UDID identifiers could be used to link iPhones to their users. Photo: Cult of Mac
Apple has long been outspoken about the measures it goes to to keep your iPhone secure, but new documents leaked by whistleblower Edward Snowden demonstrate how the British spy agency GCHQ was able to carry out “realtime tracking of target iPhones” — by compromising users’ computers.
Rather than directly targeting the iPhones, GCHQ agents focused their attack on the computers with which the iPhones were synchronised, enabling them to access much of the data stored on the handset. The method took advantage of flaws in Apple’s UDID (unique device identifier) system, which issued a unique code for every iPhone, linking it with its owner.
The iPhone tracking report was handed over by Snowden to a group of nine journalists — including Laura Poitras, the filmmaker behind the acclaimed documentary Citizenfour.
In the words of Apple itself, iOS 7 is the biggest change to their mobile operating system since the introduction of the original iPhone back in 2007. It’s more functional then ever, it’s prettier than ever: it’s the very definition of digital design purified and clarified down to the very basics of form merged with function.
Understandably, that means that many people are tempted to install it on their devices, either by forking over $99 for an Apple developer account or paying five or ten bucks to someone online to register your UDID for you.
We know it’s hard to wait, but you really shouldn’t do it. Here’s why.
Apple has warned developers for nearly a year that apps should not use UDIDs, and that they will be rejected in the future. A deadline has finally come on UDID apps, as Apple just announced they will reject any apps that use UDIDs starting on May 1st.
Another stipulation on Apple’s deadline, is that all apps must support the iPhone 5’s 4-inch display too. Here are the full notes on the deadline:
Apple has been historically fickle about how it lets marketers and developers track iOS users through apps downloaded from the App Store. After all of the privacy concerns were raised about the UDID device identifier back in 2011, a better solution never presented itself.
Apple eventually introduced its own Advertising Identifier for iOS device tracking purposes, but marketers still favored the unique, permanent nature of the UDID. The UDID worked so well because it was a device-specific identifier that could never be changed. Athough developers were technically banned from using the UDID to track iOS devices more than a year ago, many, many apps still use the deprecated method today.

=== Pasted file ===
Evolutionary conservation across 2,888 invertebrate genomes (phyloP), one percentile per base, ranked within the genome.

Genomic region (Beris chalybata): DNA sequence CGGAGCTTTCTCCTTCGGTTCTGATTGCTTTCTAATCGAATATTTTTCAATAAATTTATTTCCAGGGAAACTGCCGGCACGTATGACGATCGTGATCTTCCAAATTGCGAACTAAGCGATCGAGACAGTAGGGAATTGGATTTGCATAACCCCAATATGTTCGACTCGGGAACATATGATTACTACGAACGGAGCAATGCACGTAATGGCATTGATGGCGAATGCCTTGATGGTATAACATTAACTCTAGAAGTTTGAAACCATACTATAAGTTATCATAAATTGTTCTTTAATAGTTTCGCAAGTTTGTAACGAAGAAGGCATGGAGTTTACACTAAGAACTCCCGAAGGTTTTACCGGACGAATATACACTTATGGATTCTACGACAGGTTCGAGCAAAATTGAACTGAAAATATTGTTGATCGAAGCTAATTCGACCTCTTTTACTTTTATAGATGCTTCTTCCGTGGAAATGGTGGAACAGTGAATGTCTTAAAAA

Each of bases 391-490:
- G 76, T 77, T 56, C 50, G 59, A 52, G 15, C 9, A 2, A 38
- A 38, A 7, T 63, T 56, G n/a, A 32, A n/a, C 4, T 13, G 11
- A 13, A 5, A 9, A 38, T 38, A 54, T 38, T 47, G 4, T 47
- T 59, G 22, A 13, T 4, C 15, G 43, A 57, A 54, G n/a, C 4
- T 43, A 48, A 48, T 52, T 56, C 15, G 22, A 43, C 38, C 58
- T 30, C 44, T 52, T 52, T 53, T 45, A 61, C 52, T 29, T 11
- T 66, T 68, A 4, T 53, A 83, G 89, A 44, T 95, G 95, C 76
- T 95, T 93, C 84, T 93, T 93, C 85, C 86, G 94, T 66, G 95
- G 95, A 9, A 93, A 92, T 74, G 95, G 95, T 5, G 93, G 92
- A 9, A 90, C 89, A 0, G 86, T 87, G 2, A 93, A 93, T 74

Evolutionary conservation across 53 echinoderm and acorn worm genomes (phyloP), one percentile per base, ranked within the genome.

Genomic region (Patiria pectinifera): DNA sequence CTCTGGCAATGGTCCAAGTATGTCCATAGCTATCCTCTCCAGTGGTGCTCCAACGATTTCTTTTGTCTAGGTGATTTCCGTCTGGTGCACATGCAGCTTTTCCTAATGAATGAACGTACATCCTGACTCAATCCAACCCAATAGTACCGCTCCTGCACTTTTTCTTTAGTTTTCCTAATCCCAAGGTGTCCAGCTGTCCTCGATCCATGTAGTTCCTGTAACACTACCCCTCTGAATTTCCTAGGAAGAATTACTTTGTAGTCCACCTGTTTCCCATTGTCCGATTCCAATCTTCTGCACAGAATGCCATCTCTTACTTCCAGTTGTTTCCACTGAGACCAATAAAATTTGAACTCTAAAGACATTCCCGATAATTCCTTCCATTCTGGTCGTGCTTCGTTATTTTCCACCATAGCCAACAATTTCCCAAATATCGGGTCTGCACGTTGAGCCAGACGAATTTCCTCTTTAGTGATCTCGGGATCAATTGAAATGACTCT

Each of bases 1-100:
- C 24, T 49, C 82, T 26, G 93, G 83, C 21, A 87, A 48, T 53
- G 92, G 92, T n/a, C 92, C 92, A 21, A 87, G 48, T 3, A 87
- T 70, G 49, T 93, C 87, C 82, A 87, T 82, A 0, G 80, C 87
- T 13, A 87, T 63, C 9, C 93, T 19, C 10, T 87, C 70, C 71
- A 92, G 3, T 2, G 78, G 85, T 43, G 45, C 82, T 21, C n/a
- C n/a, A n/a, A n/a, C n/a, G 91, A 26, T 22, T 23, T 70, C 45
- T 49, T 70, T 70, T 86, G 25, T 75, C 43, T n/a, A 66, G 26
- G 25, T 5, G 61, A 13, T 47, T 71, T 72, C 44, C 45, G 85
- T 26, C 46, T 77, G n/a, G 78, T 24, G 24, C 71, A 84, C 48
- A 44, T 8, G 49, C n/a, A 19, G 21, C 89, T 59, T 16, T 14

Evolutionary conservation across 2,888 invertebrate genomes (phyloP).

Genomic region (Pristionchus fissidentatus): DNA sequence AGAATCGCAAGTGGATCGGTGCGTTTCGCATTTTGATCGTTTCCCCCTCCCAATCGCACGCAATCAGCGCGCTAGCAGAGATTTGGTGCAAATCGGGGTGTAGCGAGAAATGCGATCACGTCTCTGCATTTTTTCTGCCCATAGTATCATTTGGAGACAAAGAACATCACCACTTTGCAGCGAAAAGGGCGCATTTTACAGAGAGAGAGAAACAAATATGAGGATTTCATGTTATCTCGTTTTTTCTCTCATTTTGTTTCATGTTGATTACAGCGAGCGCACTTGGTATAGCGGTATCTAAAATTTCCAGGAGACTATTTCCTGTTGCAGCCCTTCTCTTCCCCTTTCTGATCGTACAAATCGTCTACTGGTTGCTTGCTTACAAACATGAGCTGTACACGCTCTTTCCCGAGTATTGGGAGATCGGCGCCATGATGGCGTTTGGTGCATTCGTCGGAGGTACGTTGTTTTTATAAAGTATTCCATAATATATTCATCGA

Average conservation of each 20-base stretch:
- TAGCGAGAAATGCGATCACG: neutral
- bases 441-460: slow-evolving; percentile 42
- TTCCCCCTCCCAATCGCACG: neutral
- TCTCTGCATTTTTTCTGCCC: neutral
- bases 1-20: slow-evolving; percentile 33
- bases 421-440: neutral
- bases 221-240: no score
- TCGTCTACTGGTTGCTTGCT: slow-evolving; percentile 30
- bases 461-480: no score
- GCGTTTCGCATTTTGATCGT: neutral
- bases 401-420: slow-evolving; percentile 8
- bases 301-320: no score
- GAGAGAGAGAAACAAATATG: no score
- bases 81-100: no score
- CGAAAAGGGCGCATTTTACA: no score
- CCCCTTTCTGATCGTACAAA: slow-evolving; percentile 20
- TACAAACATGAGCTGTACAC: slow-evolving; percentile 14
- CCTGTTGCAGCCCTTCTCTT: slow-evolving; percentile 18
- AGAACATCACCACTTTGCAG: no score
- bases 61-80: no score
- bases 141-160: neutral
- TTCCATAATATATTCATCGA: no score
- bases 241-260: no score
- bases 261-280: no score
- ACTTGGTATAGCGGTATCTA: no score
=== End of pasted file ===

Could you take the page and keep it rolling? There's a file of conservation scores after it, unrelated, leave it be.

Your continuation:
Apple is reportedly starting to reject apps that use web cookies to track user activity in iOS. Could this mean a reinvigorated push towards the Advertising Identifier again?
It seems Apple’s problematic new Maps app was discouraging a lot of people from upgrading to iOS 6, the Cupertino company’s latest software. But now that Google Maps is official available as a native iOS app, there’s nothing to stop users from finally performing the upgrade. In fact, its arrival boosted iOS 6 adoption by 29%.
Apple released iOS 6.1 beta 3 to registered developers yesterday, but unless your iOS device’s unique identification number (UDID) is registered with Apple’s developer program, you can’t install it. But don’t worry, we can tell you everything that’s new in this version, including some changes to iCloud setup and Passbook sample cards, new mobile-cellular data options, and more.
With iOS 6, Apple has officially deprecated the UDID as a valid means for advertisers to track app users. The UDID functioned sort of like a Social Security Number for your iPhone, allowing advertisers and third parties to track your behavior across multiple apps… a troubling privacy concern for many. But UDID tracking also had many beneficial advantages, like allowing developers to troubleshoot crashing apps and the like, which inspired some third-parties when their many companies started releasing their own alternatives to UDID.
Apple wasn’t going to leave advertisers and developers without an alternative to use in their apps, though. New in iOS 6 is two new IDs: IDFA and IDFV. Yes, both IDs still track you, and the IDFA is specifically used by advertisers to collect data on you. But the good news is that this tracking can easily be turned off, and it’s much less invasive than the UDID.
But just because you’re the leader of the Free World doesn’t mean you’re not susceptible to AntiSec hacks too. The UDID for President Obama’s iPad may or may not have been among the more than 1 million UDIDs the AntiSec leaked this morning from the FBI’s databases.
You have to wonder if they felt a storm coming, as today, the hacking group AntiSec has released more than 12 million UDIDs that they managed to recover from an infilitrated FBI laptop. And your device ID — along with everything you did with the iPhone, iPod touch or iPad associated with it — might just be one of them.
iOS 6 beta 3 has been available to registered developers for a matter of hours, and already the software has a tethered jailbreak courtesy of the iPhone Dev-Team. Like previous beta jailbreaks, however, this will not install Cydia on your device.